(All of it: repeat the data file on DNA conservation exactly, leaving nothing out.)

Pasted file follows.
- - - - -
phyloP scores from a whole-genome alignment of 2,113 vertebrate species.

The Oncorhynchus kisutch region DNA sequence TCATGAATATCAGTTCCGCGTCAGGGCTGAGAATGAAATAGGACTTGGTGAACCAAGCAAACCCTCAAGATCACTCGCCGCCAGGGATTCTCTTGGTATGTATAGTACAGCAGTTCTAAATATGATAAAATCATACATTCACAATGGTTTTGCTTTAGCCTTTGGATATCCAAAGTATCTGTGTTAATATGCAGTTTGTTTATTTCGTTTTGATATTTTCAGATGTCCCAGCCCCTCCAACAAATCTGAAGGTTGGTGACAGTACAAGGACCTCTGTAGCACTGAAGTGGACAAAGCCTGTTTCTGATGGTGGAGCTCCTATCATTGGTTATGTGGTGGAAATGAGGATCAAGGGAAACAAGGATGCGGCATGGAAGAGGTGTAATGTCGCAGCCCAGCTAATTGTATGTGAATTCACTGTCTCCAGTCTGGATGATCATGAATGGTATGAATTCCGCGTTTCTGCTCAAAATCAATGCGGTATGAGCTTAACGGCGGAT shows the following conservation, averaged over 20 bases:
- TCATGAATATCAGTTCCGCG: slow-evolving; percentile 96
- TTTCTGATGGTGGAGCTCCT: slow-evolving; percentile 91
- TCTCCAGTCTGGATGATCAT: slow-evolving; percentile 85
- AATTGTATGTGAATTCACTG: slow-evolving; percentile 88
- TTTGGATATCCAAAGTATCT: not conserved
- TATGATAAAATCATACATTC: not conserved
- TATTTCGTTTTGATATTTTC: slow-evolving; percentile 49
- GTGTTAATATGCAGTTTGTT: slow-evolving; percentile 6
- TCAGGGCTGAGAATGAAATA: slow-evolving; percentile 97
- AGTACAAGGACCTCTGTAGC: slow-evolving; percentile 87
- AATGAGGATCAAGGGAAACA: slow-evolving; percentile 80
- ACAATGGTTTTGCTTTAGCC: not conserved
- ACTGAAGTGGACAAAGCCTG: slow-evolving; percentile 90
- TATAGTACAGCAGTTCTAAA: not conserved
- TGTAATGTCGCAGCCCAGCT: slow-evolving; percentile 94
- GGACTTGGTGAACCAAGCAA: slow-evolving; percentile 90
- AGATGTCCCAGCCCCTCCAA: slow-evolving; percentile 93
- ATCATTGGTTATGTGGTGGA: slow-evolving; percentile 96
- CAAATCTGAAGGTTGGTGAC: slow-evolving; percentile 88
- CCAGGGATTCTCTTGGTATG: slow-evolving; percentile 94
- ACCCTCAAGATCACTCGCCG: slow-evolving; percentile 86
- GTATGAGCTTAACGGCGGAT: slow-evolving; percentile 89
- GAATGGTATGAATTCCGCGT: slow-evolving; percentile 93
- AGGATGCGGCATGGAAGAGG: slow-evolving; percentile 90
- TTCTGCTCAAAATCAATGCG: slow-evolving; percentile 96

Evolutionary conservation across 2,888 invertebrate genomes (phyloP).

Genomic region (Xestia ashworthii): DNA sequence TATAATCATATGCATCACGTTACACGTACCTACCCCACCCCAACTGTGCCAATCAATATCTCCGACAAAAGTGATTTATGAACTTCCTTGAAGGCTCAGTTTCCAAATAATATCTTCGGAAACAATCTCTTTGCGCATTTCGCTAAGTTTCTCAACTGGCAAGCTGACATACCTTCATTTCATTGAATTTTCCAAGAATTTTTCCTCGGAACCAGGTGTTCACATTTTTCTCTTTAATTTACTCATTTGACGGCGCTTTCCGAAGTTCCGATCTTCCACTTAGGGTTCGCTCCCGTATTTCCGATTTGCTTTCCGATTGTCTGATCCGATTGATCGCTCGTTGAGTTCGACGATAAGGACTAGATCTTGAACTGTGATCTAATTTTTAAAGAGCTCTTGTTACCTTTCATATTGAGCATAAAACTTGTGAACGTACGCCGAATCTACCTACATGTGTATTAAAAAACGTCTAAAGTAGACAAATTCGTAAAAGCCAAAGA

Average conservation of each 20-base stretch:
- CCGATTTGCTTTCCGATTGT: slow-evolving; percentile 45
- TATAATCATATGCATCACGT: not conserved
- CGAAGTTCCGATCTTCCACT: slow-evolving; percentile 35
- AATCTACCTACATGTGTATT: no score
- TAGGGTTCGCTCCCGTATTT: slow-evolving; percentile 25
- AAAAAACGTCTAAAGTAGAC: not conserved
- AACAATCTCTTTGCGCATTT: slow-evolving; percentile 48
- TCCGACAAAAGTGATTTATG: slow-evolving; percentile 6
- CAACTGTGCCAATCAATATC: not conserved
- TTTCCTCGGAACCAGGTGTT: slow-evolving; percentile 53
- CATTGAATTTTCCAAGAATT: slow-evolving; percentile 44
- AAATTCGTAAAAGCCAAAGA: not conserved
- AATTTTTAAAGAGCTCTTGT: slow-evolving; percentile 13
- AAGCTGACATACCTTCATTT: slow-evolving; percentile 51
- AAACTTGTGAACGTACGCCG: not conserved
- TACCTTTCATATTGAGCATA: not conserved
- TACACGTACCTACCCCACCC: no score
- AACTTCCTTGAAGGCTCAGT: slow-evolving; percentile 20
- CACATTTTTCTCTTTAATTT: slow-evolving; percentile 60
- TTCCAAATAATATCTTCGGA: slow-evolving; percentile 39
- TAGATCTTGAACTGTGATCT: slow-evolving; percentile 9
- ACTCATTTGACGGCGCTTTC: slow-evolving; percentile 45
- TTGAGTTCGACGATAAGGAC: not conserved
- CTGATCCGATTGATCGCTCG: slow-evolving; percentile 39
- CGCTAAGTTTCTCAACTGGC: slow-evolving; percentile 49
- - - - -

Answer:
phyloP scores from a whole-genome alignment of 2,113 vertebrate species.

The Oncorhynchus kisutch region DNA sequence TCATGAATATCAGTTCCGCGTCAGGGCTGAGAATGAAATAGGACTTGGTGAACCAAGCAAACCCTCAAGATCACTCGCCGCCAGGGATTCTCTTGGTATGTATAGTACAGCAGTTCTAAATATGATAAAATCATACATTCACAATGGTTTTGCTTTAGCCTTTGGATATCCAAAGTATCTGTGTTAATATGCAGTTTGTTTATTTCGTTTTGATATTTTCAGATGTCCCAGCCCCTCCAACAAATCTGAAGGTTGGTGACAGTACAAGGACCTCTGTAGCACTGAAGTGGACAAAGCCTGTTTCTGATGGTGGAGCTCCTATCATTGGTTATGTGGTGGAAATGAGGATCAAGGGAAACAAGGATGCGGCATGGAAGAGGTGTAATGTCGCAGCCCAGCTAATTGTATGTGAATTCACTGTCTCCAGTCTGGATGATCATGAATGGTATGAATTCCGCGTTTCTGCTCAAAATCAATGCGGTATGAGCTTAACGGCGGAT shows the following conservation, averaged over 20 bases:
- TCATGAATATCAGTTCCGCG: slow-evolving; percentile 96
- TTTCTGATGGTGGAGCTCCT: slow-evolving; percentile 91
- TCTCCAGTCTGGATGATCAT: slow-evolving; percentile 85
- AATTGTATGTGAATTCACTG: slow-evolving; percentile 88
- TTTGGATATCCAAAGTATCT: not conserved
- TATGATAAAATCATACATTC: not conserved
- TATTTCGTTTTGATATTTTC: slow-evolving; percentile 49
- GTGTTAATATGCAGTTTGTT: slow-evolving; percentile 6
- TCAGGGCTGAGAATGAAATA: slow-evolving; percentile 97
- AGTACAAGGACCTCTGTAGC: slow-evolving; percentile 87
- AATGAGGATCAAGGGAAACA: slow-evolving; percentile 80
- ACAATGGTTTTGCTTTAGCC: not conserved
- ACTGAAGTGGACAAAGCCTG: slow-evolving; percentile 90
- TATAGTACAGCAGTTCTAAA: not conserved
- TGTAATGTCGCAGCCCAGCT: slow-evolving; percentile 94
- GGACTTGGTGAACCAAGCAA: slow-evolving; percentile 90
- AGATGTCCCAGCCCCTCCAA: slow-evolving; percentile 93
- ATCATTGGTTATGTGGTGGA: slow-evolving; percentile 96
- CAAATCTGAAGGTTGGTGAC: slow-evolving; percentile 88
- CCAGGGATTCTCTTGGTATG: slow-evolving; percentile 94
- ACCCTCAAGATCACTCGCCG: slow-evolving; percentile 86
- GTATGAGCTTAACGGCGGAT: slow-evolving; percentile 89
- GAATGGTATGAATTCCGCGT: slow-evolving; percentile 93
- AGGATGCGGCATGGAAGAGG: slow-evolving; percentile 90
- TTCTGCTCAAAATCAATGCG: slow-evolving; percentile 96

Evolutionary conservation across 2,888 invertebrate genomes (phyloP).

Genomic region (Xestia ashworthii): DNA sequence TATAATCATATGCATCACGTTACACGTACCTACCCCACCCCAACTGTGCCAATCAATATCTCCGACAAAAGTGATTTATGAACTTCCTTGAAGGCTCAGTTTCCAAATAATATCTTCGGAAACAATCTCTTTGCGCATTTCGCTAAGTTTCTCAACTGGCAAGCTGACATACCTTCATTTCATTGAATTTTCCAAGAATTTTTCCTCGGAACCAGGTGTTCACATTTTTCTCTTTAATTTACTCATTTGACGGCGCTTTCCGAAGTTCCGATCTTCCACTTAGGGTTCGCTCCCGTATTTCCGATTTGCTTTCCGATTGTCTGATCCGATTGATCGCTCGTTGAGTTCGACGATAAGGACTAGATCTTGAACTGTGATCTAATTTTTAAAGAGCTCTTGTTACCTTTCATATTGAGCATAAAACTTGTGAACGTACGCCGAATCTACCTACATGTGTATTAAAAAACGTCTAAAGTAGACAAATTCGTAAAAGCCAAAGA

Average conservation of each 20-base stretch:
- CCGATTTGCTTTCCGATTGT: slow-evolving; percentile 45
- TATAATCATATGCATCACGT: not conserved
- CGAAGTTCCGATCTTCCACT: slow-evolving; percentile 35
- AATCTACCTACATGTGTATT: no score
- TAGGGTTCGCTCCCGTATTT: slow-evolving; percentile 25
- AAAAAACGTCTAAAGTAGAC: not conserved
- AACAATCTCTTTGCGCATTT: slow-evolving; percentile 48
- TCCGACAAAAGTGATTTATG: slow-evolving; percentile 6
- CAACTGTGCCAATCAATATC: not conserved
- TTTCCTCGGAACCAGGTGTT: slow-evolving; percentile 53
- CATTGAATTTTCCAAGAATT: slow-evolving; percentile 44
- AAATTCGTAAAAGCCAAAGA: not conserved
- AATTTTTAAAGAGCTCTTGT: slow-evolving; percentile 13
- AAGCTGACATACCTTCATTT: slow-evolving; percentile 51
- AAACTTGTGAACGTACGCCG: not conserved
- TACCTTTCATATTGAGCATA: not conserved
- TACACGTACCTACCCCACCC: no score
- AACTTCCTTGAAGGCTCAGT: slow-evolving; percentile 20
- CACATTTTTCTCTTTAATTT: slow-evolving; percentile 60
- TTCCAAATAATATCTTCGGA: slow-evolving; percentile 39
- TAGATCTTGAACTGTGATCT: slow-evolving; percentile 9
- ACTCATTTGACGGCGCTTTC: slow-evolving; percentile 45
- TTGAGTTCGACGATAAGGAC: not conserved
- CTGATCCGATTGATCGCTCG: slow-evolving; percentile 39
- CGCTAAGTTTCTCAACTGGC: slow-evolving; percentile 49